A Plea for E.N.E.

One of the oldest maxims in writing is to never apologize for your work.  With that said, I do need to couch this article.  I stand by my premise 100%.  However, there are always exceptions to a rule.  One of my biggest influences in mediation is a former judge, and former Wisconsin Supreme Court Justice.  I am not saying that a judge cannot mediate, but that you need to go in with your eyes open.

Too often when litigators are choosing a mediator (or even worse when a sitting judge is ordering mediation at a scheduling conference) the conversation goes something like, “So, should we use Judge X or Judge Y?”  What does being a former judge necessarily have to do with being a mediator, let alone a good mediator?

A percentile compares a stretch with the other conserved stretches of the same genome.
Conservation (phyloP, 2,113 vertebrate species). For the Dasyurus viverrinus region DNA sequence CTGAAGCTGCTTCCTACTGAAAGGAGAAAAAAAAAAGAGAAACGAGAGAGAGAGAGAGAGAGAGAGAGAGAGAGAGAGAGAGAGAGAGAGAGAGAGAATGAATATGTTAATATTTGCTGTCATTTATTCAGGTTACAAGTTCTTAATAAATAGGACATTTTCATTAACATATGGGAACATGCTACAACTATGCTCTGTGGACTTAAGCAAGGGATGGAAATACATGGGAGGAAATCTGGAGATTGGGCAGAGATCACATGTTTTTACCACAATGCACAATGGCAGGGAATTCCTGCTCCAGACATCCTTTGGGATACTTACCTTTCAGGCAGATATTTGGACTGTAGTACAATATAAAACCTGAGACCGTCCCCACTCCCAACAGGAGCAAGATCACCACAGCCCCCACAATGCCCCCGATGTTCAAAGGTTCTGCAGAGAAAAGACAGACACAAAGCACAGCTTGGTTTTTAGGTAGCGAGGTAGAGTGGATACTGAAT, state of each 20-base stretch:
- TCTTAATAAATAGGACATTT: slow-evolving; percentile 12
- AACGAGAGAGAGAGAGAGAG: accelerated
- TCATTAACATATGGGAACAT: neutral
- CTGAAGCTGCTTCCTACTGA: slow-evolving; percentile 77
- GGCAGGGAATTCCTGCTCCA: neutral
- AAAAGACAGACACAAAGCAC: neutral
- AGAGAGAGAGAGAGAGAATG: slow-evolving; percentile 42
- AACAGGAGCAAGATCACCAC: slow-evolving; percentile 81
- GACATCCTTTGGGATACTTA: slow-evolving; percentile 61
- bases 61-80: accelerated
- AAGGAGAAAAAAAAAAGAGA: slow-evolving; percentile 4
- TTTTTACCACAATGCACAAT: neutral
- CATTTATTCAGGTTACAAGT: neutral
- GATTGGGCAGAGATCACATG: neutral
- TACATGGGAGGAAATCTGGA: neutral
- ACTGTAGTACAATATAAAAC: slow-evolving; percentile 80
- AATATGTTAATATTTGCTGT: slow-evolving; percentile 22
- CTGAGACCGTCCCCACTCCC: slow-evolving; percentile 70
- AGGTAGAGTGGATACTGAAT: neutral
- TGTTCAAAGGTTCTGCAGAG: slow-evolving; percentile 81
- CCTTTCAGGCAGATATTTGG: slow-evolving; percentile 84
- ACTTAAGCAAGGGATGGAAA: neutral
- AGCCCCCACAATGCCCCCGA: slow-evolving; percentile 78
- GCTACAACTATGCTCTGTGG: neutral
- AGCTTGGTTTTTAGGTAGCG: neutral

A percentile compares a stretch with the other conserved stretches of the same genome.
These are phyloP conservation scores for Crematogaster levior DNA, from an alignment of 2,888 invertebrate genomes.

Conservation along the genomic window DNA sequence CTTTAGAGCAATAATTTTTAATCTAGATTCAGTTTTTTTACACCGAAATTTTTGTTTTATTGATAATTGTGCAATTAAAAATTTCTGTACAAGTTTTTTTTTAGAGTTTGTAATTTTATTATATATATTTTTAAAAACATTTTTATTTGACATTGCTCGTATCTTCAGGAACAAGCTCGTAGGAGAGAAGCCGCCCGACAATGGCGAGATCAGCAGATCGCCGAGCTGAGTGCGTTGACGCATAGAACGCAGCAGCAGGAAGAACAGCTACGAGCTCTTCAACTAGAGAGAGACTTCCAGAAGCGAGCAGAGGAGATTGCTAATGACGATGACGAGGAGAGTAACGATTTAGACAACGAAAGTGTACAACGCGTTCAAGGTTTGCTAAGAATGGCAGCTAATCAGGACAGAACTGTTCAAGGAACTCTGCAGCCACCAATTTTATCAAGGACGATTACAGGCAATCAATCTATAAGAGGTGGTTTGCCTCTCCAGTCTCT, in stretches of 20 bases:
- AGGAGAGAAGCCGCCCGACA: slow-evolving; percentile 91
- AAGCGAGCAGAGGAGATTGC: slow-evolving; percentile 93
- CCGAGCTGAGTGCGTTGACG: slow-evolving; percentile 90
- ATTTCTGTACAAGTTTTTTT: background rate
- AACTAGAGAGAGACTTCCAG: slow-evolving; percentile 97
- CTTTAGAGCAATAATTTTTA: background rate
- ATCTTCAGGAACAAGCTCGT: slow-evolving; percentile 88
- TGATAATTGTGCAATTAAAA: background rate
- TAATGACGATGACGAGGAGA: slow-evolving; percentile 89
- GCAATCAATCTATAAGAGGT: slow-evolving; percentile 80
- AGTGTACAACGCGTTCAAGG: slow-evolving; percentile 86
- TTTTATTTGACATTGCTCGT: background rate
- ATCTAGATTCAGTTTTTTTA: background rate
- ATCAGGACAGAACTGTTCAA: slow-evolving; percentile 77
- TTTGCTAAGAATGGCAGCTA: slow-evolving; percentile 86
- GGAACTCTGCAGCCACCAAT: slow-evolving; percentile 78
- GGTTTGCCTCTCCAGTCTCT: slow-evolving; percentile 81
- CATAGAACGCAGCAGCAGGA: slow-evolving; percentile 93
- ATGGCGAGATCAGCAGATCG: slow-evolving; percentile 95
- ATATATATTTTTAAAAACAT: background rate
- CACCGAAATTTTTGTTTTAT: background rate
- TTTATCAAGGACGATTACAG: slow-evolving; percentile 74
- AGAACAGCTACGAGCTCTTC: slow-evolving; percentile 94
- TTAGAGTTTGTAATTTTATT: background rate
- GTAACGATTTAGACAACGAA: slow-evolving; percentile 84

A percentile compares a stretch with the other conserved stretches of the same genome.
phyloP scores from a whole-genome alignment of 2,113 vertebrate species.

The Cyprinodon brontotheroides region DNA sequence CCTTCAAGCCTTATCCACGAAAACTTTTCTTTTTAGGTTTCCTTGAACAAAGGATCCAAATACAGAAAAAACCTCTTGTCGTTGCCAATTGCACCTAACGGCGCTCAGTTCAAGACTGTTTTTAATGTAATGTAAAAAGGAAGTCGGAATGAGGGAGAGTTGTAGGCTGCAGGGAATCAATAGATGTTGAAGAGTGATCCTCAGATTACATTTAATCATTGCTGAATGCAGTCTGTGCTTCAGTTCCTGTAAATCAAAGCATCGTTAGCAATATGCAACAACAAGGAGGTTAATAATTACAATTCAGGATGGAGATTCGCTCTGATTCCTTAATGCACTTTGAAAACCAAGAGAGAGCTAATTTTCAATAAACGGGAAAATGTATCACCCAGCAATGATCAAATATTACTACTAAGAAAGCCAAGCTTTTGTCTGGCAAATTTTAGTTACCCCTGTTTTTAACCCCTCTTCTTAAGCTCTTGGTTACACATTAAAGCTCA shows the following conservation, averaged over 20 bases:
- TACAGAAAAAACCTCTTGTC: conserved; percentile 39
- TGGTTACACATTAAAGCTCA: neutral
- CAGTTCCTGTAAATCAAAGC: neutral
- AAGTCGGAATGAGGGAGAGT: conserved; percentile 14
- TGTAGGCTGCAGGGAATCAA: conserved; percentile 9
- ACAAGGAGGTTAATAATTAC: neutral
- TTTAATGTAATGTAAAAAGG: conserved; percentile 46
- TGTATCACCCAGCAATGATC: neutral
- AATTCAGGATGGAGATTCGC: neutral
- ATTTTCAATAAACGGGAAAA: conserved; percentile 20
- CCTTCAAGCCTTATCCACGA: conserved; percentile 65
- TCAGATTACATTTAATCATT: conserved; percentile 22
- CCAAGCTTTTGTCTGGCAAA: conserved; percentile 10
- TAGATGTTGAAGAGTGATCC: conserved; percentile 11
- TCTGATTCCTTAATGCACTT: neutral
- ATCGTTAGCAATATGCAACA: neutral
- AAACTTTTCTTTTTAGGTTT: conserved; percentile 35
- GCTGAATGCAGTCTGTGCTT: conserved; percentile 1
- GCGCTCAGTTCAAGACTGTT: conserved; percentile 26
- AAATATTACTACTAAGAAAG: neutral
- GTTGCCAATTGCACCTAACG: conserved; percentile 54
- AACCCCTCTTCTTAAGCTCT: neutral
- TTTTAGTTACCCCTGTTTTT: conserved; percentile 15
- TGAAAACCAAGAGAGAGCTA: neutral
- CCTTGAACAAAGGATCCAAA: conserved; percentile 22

As the late great comedian Mitch Hedberg said,

When you’re in Hollywood and you’re a comedian, everybody wants you to do things besides comedy. They say, “OK, you’re a stand-up comedian — can you act? Can you write? Write us a script?” . . .  It’s as though if I were a cook and I worked [] to become a good cook, they said, “All right, you’re a cook — can you farm?”

I am certainly not the first to recognize this disturbing trend. 

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